- Camera stability: When taking a picture, where possible use something to stabilise your phone, even if it is just resting it in a cup or on a surface. Once you have set up the shot use the timer to take the picture. The resulting image will be sharper. If you are using a digital camera use a tripod when shooting anything slower than a shutter speed of 1/60 to avoid motion blur. Get familiar with the automatic settings that prioritise time or aperture, they are on the camera as AV - aperture value and TV (or S mode, depending on camera brand) - time value, these are great for creative control as a beginner as half the work is done by the camera.

- Rule of thirds: If composing images does not come naturally to you then take a look at the rule of thirds. A google search will arm you with what you need to know. It is a method based around dividing up the image into nine equal parts and then positioning the focal points in the intersections or along the lines. Most phones and cameras have a function where you can turn on a grid to see these guidelines on the viewfinder screen.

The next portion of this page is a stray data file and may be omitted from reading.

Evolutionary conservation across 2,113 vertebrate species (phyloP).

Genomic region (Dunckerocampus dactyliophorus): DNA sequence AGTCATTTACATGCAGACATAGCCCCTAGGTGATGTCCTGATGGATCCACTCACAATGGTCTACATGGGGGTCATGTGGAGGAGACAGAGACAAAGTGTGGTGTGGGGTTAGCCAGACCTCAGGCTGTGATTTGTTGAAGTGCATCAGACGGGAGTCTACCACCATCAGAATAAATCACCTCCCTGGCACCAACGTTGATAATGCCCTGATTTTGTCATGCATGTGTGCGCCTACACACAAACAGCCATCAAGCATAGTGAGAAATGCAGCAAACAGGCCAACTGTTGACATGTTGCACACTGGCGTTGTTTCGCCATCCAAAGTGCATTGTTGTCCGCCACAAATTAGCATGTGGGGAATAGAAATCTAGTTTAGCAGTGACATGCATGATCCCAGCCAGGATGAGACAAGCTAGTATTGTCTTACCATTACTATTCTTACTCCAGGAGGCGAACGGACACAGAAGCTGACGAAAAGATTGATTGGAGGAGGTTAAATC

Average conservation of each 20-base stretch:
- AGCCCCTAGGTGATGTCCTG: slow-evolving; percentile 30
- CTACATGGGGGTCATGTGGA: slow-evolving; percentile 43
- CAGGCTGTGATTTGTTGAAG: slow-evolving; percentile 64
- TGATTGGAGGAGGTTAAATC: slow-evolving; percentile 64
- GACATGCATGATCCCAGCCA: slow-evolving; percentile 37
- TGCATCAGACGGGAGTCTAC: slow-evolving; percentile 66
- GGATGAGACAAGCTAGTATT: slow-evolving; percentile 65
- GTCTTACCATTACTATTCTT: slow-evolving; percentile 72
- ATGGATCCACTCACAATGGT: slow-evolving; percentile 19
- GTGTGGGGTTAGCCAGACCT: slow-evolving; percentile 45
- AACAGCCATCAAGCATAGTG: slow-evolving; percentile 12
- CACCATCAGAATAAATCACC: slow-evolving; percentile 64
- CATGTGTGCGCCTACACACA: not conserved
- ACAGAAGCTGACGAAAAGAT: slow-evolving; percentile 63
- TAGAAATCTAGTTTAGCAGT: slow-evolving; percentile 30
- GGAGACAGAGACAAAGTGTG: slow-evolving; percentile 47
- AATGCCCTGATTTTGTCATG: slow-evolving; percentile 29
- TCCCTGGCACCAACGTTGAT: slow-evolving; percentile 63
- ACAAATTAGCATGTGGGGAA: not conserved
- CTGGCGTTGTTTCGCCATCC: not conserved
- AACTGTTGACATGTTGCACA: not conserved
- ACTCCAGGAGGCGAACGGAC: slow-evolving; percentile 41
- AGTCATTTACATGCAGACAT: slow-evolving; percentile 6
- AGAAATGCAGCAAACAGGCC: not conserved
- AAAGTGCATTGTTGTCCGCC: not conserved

- Correct angles or create one: Use apps or the in phone edit function to correct any angles that are not supposed to be there. Keep lines and horizons straight unless it was an intentional slant. Sometimes an otherwise boring image can be brought to life with an angle so try putting one in to jazz it up.  

- Use filters consistently: Choose one filter and or effects process that fits well with your brand. Your social media feed should feel like an extension of your website. You can add filters and effects on the social media apps themselves and or before posting with photo editing apps. Find one process / filter that works and stick with it so everything has the same look. When transitioning to another look do it gradually. For phone photo editing I use Photoshop Express, Tadaa, Litely, Colour Story and Snapseed to name a few. For text based posts Canva and Snapseed are brilliant.